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Studyworld Studynotes
\Studyworld\ Studyworld Studynotes \ Moby Dick:
Prefaces

Melville's experiments with form begin with the two short sections that appear before the start of the actual narrative. The first, "Etymology," gives the words for "whale" in various languages, from Greek to "Erromangoan," and credits this information to "a late consumptive usher to a grammar school": one of Melville's first darkly comic lost souls. The second section, "Extracts," is a collection of short quotations from books ranging from the Bible to Hawthorne to Milton to sea-shanties, all referring to whales. These are said to be "supplied by a sub-sub-librarian," eulogized by the author as "a mere painstaking burrower and grub-worm of a poor devil of a Sub-Sub." Melville here prepares us for the stylistic weirdness of the rest of the novel, and begins to present the notion that the whale is obsessively defined by many, but understood by few.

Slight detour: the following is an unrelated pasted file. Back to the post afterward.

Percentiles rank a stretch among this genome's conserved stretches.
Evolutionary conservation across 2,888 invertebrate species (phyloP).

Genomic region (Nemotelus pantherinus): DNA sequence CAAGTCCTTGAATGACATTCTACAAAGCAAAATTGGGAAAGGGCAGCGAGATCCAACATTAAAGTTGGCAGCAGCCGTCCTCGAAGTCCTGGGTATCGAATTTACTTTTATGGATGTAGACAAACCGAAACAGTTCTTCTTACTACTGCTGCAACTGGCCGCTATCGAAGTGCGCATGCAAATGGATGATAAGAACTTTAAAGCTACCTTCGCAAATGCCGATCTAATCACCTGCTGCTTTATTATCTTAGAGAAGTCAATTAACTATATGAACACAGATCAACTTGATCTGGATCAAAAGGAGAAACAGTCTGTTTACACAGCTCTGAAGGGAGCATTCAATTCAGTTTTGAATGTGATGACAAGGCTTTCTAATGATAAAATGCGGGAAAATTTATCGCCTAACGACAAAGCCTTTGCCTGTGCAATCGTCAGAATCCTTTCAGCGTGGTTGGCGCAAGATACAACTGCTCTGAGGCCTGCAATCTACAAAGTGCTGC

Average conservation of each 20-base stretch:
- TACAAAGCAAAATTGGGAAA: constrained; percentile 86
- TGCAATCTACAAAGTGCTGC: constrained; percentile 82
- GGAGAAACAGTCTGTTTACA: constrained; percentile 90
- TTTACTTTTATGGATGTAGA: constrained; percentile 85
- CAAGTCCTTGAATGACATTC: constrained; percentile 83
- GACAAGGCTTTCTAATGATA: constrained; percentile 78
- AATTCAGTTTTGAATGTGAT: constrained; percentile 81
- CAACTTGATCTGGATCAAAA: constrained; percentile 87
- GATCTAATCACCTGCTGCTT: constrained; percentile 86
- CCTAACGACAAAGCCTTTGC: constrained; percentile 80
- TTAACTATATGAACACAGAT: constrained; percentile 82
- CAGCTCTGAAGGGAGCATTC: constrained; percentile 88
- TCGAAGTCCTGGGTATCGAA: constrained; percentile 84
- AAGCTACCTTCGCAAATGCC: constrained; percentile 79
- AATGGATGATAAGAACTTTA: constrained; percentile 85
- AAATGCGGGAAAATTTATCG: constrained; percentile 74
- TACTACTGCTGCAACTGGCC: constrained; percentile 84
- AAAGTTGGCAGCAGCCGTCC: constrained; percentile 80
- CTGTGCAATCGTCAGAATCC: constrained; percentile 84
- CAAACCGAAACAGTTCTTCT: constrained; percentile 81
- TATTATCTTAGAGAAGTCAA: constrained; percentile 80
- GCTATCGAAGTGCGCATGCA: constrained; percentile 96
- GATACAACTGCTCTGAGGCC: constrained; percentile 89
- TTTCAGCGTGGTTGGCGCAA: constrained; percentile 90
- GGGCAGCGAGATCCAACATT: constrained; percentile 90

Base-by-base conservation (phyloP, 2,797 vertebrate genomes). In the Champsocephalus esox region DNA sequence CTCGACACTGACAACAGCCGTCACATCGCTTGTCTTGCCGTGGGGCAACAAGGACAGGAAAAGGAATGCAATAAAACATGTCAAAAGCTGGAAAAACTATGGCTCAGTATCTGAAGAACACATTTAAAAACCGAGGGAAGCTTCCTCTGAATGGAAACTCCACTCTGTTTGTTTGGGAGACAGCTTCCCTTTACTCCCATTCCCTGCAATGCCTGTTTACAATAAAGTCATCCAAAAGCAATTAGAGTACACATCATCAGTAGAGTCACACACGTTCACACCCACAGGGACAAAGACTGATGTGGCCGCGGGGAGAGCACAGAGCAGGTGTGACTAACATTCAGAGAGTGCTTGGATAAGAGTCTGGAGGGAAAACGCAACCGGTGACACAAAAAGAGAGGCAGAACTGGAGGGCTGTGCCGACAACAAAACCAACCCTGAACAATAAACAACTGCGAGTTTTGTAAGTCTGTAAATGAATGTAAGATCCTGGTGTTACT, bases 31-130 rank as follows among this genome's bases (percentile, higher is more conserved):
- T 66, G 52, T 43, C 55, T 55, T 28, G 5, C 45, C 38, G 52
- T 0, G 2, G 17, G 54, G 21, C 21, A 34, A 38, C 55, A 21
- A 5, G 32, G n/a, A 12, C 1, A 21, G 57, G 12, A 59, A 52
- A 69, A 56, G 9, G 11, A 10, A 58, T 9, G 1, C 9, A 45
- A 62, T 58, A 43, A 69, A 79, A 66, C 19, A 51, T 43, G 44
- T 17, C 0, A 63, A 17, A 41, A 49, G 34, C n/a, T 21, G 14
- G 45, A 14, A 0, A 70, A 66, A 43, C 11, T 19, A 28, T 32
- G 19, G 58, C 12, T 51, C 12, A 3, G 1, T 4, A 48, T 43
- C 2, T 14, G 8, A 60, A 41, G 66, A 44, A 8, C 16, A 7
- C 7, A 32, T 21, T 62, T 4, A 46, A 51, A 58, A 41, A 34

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Historical Context
Main Characters
Points to Ponder
Did You Know
Plot Summary
Prefaces
Chapters 1 - 5
Chapters 6 - 10
Chapters 11 - 15
Chapters 16 - 20
Chapters 21 - 25
Chapters 26 - 30
Chapters 31 - 35
Chapters 36 - 40
Chapters 41 - 45
Chapters 46 - 50
Chapters 51 - 55
Chapters 56 - 60
Chapters 61 - 65
Chapters 66 - 70
Chapters 71 - 75
Chapters 76 - 80
Chapters 81 - 85
Chapters 86 - 90
Chapters 91 - 95
Chapters 96 - 100
Chapters 101 - 105
Chapters 106 - 110
Chapters 111 - 115
Chapters 116 - 120
Chapters 121 - 125
Chapters 126 - 130
Chapters 131 - 135
Epilogue


 

 



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